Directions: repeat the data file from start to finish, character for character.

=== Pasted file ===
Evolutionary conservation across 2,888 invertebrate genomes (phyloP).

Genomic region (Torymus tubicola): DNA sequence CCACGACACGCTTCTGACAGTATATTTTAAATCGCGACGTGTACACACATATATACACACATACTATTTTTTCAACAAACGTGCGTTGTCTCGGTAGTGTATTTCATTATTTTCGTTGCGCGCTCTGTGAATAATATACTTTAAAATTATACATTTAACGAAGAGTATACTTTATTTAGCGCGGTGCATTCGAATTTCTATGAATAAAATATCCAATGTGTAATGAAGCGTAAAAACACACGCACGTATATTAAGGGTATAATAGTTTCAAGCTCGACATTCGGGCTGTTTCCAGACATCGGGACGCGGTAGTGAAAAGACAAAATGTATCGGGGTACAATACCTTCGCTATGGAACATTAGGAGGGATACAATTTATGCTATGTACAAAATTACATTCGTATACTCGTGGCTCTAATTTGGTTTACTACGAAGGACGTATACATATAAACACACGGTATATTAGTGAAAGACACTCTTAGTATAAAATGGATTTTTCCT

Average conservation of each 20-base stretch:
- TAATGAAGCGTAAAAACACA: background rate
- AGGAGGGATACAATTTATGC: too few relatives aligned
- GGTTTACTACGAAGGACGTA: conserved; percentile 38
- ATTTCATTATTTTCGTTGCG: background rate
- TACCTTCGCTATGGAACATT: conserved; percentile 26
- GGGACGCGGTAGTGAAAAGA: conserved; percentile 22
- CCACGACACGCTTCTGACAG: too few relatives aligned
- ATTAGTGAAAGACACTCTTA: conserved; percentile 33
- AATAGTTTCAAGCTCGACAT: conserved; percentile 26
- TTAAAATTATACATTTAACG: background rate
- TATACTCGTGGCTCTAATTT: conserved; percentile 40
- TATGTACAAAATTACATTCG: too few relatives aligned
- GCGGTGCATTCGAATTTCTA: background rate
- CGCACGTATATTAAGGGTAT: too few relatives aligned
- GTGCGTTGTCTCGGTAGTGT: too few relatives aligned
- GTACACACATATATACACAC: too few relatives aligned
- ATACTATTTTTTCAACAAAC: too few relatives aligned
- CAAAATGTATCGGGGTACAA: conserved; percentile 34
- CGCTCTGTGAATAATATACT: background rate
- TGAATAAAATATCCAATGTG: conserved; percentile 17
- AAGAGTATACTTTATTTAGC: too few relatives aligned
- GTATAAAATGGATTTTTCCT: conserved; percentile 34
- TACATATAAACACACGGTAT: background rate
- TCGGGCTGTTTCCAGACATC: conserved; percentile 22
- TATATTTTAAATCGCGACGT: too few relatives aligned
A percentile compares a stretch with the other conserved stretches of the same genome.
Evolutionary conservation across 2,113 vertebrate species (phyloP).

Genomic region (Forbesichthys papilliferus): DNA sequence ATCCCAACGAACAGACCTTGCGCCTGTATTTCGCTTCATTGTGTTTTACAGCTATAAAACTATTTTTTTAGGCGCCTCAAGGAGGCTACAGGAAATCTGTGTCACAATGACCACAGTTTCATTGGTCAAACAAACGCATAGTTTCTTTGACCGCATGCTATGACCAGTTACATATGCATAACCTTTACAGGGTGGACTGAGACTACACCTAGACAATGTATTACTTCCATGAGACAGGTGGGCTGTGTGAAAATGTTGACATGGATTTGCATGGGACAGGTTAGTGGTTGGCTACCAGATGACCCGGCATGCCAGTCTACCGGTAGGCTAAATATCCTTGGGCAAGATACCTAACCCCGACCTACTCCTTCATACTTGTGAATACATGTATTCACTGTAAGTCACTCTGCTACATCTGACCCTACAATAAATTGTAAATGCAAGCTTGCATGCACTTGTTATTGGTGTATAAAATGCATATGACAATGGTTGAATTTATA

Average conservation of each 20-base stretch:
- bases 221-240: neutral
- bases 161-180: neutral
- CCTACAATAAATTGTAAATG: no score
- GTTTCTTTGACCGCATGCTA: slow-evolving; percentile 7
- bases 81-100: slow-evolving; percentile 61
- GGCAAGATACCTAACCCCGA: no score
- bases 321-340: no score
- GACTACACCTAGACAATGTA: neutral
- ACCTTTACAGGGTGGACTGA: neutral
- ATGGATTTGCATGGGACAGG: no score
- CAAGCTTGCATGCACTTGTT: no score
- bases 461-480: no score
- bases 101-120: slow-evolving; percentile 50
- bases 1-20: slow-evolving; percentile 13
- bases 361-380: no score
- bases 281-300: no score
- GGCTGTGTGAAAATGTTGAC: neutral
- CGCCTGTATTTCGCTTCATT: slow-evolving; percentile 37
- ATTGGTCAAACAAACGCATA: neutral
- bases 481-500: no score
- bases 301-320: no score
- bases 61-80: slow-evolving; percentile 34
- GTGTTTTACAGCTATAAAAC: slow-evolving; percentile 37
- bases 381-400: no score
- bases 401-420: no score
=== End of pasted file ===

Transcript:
Evolutionary conservation across 2,888 invertebrate genomes (phyloP).

Genomic region (Torymus tubicola): DNA sequence CCACGACACGCTTCTGACAGTATATTTTAAATCGCGACGTGTACACACATATATACACACATACTATTTTTTCAACAAACGTGCGTTGTCTCGGTAGTGTATTTCATTATTTTCGTTGCGCGCTCTGTGAATAATATACTTTAAAATTATACATTTAACGAAGAGTATACTTTATTTAGCGCGGTGCATTCGAATTTCTATGAATAAAATATCCAATGTGTAATGAAGCGTAAAAACACACGCACGTATATTAAGGGTATAATAGTTTCAAGCTCGACATTCGGGCTGTTTCCAGACATCGGGACGCGGTAGTGAAAAGACAAAATGTATCGGGGTACAATACCTTCGCTATGGAACATTAGGAGGGATACAATTTATGCTATGTACAAAATTACATTCGTATACTCGTGGCTCTAATTTGGTTTACTACGAAGGACGTATACATATAAACACACGGTATATTAGTGAAAGACACTCTTAGTATAAAATGGATTTTTCCT

Average conservation of each 20-base stretch:
- TAATGAAGCGTAAAAACACA: background rate
- AGGAGGGATACAATTTATGC: too few relatives aligned
- GGTTTACTACGAAGGACGTA: conserved; percentile 38
- ATTTCATTATTTTCGTTGCG: background rate
- TACCTTCGCTATGGAACATT: conserved; percentile 26
- GGGACGCGGTAGTGAAAAGA: conserved; percentile 22
- CCACGACACGCTTCTGACAG: too few relatives aligned
- ATTAGTGAAAGACACTCTTA: conserved; percentile 33
- AATAGTTTCAAGCTCGACAT: conserved; percentile 26
- TTAAAATTATACATTTAACG: background rate
- TATACTCGTGGCTCTAATTT: conserved; percentile 40
- TATGTACAAAATTACATTCG: too few relatives aligned
- GCGGTGCATTCGAATTTCTA: background rate
- CGCACGTATATTAAGGGTAT: too few relatives aligned
- GTGCGTTGTCTCGGTAGTGT: too few relatives aligned
- GTACACACATATATACACAC: too few relatives aligned
- ATACTATTTTTTCAACAAAC: too few relatives aligned
- CAAAATGTATCGGGGTACAA: conserved; percentile 34
- CGCTCTGTGAATAATATACT: background rate
- TGAATAAAATATCCAATGTG: conserved; percentile 17
- AAGAGTATACTTTATTTAGC: too few relatives aligned
- GTATAAAATGGATTTTTCCT: conserved; percentile 34
- TACATATAAACACACGGTAT: background rate
- TCGGGCTGTTTCCAGACATC: conserved; percentile 22
- TATATTTTAAATCGCGACGT: too few relatives aligned
A percentile compares a stretch with the other conserved stretches of the same genome.
Evolutionary conservation across 2,113 vertebrate species (phyloP).

Genomic region (Forbesichthys papilliferus): DNA sequence ATCCCAACGAACAGACCTTGCGCCTGTATTTCGCTTCATTGTGTTTTACAGCTATAAAACTATTTTTTTAGGCGCCTCAAGGAGGCTACAGGAAATCTGTGTCACAATGACCACAGTTTCATTGGTCAAACAAACGCATAGTTTCTTTGACCGCATGCTATGACCAGTTACATATGCATAACCTTTACAGGGTGGACTGAGACTACACCTAGACAATGTATTACTTCCATGAGACAGGTGGGCTGTGTGAAAATGTTGACATGGATTTGCATGGGACAGGTTAGTGGTTGGCTACCAGATGACCCGGCATGCCAGTCTACCGGTAGGCTAAATATCCTTGGGCAAGATACCTAACCCCGACCTACTCCTTCATACTTGTGAATACATGTATTCACTGTAAGTCACTCTGCTACATCTGACCCTACAATAAATTGTAAATGCAAGCTTGCATGCACTTGTTATTGGTGTATAAAATGCATATGACAATGGTTGAATTTATA

Average conservation of each 20-base stretch:
- bases 221-240: neutral
- bases 161-180: neutral
- CCTACAATAAATTGTAAATG: no score
- GTTTCTTTGACCGCATGCTA: slow-evolving; percentile 7
- bases 81-100: slow-evolving; percentile 61
- GGCAAGATACCTAACCCCGA: no score
- bases 321-340: no score
- GACTACACCTAGACAATGTA: neutral
- ACCTTTACAGGGTGGACTGA: neutral
- ATGGATTTGCATGGGACAGG: no score
- CAAGCTTGCATGCACTTGTT: no score
- bases 461-480: no score
- bases 101-120: slow-evolving; percentile 50
- bases 1-20: slow-evolving; percentile 13
- bases 361-380: no score
- bases 281-300: no score
- GGCTGTGTGAAAATGTTGAC: neutral
- CGCCTGTATTTCGCTTCATT: slow-evolving; percentile 37
- ATTGGTCAAACAAACGCATA: neutral
- bases 481-500: no score
- bases 301-320: no score
- bases 61-80: slow-evolving; percentile 34
- GTGTTTTACAGCTATAAAAC: slow-evolving; percentile 37
- bases 381-400: no score
- bases 401-420: no score